Winter Pruning Raspberries

Last winter we planted bundles of new raspberry canes; three summer fruiting varieties and two autumn varieties. The original canes were cut about 25cm from the ground, and through the spring and summer new sprightly canes sprang up beside them.

Now the original summer-fruiting canes have died back; their bark has become dark, brittle and smooth while the new canes – which will give us next year’s fruit – have paler, hairy stems, and are still holding on to their leaves. It is time to cut the old dead canes back as close to the ground as possible, and make sure that the new canes are well tied in to avoid damage in the winter winds.

I had been intending to prune and support the summer raspberries several weeks ago, along with several other autumn tasks, but was caught rather unawares by the early snowfall and descent into winter. The garlic bulbs still wait patiently to be planted, the young espalier apple trees need tying in and are waiting for their winter pruning, which will shape them and encourage new growth, as well as direct their energies next year where required; but as the temperatures remain below freezing, and look set to stay that way for some time to come, I finally seized the opportunity of a marginally brighter day to cut back the old summer raspberry canes once the snow around them had mostly disappeared.  Please excuse the slightly blurred focus – it was bitterly cold, and I wasn’t hanging around out there! You can clearly see the difference in texture and colour between the old stem that I was holding, prior to cutting at ground level, and the new cane beside it.

The new canes still require staking; hopefully I can get around to that in the next week or two. The autumn raspberries have finally been thwarted in their last attempts at fruiting, and I shall cut all their stems back hard to the ground too in the next couple of months, before they start to shoot, as they will fruit on next spring’s growth.

This weather is not good for pruning; I should get away with cutting back these dead canes while snow still lies on the ground (albeit only in patches now), but I dare not touch the apple trees until the temperatures rise again, as their living wood will take less kindly to being opened to the elements.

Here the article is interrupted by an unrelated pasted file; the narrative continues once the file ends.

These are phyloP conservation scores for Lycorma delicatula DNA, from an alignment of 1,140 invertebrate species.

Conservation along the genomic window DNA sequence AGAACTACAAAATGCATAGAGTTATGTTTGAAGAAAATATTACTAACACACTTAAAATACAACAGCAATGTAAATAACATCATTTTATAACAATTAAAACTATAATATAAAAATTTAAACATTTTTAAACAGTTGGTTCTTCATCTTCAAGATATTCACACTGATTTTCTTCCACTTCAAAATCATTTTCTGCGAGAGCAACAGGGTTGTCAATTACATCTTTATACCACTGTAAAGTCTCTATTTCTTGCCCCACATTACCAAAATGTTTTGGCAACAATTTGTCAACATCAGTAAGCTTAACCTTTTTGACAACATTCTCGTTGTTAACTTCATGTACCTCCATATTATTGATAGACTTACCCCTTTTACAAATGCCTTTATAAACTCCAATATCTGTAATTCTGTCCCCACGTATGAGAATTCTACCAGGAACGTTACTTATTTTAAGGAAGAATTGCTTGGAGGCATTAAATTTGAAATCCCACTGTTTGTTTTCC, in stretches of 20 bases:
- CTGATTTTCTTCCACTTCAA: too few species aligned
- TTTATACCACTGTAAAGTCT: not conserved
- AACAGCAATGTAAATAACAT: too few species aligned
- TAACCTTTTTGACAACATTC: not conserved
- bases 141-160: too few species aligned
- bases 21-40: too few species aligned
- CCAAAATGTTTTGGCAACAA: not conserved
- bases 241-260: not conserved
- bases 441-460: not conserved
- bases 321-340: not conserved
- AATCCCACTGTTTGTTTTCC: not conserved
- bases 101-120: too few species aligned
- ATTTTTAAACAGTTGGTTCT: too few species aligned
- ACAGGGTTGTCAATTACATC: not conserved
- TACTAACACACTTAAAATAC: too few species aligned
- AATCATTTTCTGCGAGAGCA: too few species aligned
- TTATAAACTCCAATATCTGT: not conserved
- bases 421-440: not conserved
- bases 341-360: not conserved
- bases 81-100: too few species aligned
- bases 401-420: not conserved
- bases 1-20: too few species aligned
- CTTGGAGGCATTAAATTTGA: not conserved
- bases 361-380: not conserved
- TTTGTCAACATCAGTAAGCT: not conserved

Meanwhile a few more small snowflakes drift lazily down from the darkening sky…


10 thoughts on “Winter Pruning Raspberries

  1. Hi Sara – seems there’s always something to do, especially in the vegetable garden, despite the weather. Your description of lazy snowflakes was particularly apt in this context!


  2. I’m impressed that anyone is getting anything done in the garden at the moment. I am hoping to plant my garlic in pots this weekend, I have been defrosting compost in the greenhouse!

    • I’m likewise hoping to plant our garlic in pots this weekend, though half an hour chopping wood for kindling earlier has chilled me to the bone, so it won’t be today! Suspect our compost will be similarly frozen when I investigate further…

    • I love fresh raspberries. Can’t wait until they start producing properly; hopefully next year. Perhaps you could squeeze a couple in somewhere, they don’t take up too much space… Ours are rather in the shadow of the horse chestnut and beech trees, but seem to be coping admirably so far. Must mulch them soon…

    • At the minute our canes are still flapping around a little, untethered as they are, but I hope to get some posts and wire as soon as I can. A warmer day to put those in would indeed be good too!

    • Fresh raspberries are amazing! I’m looking forward to moving our real Yorkshire rhubarb crown over from a relative’s garden this year too – as soon as we have somewhere to put it.

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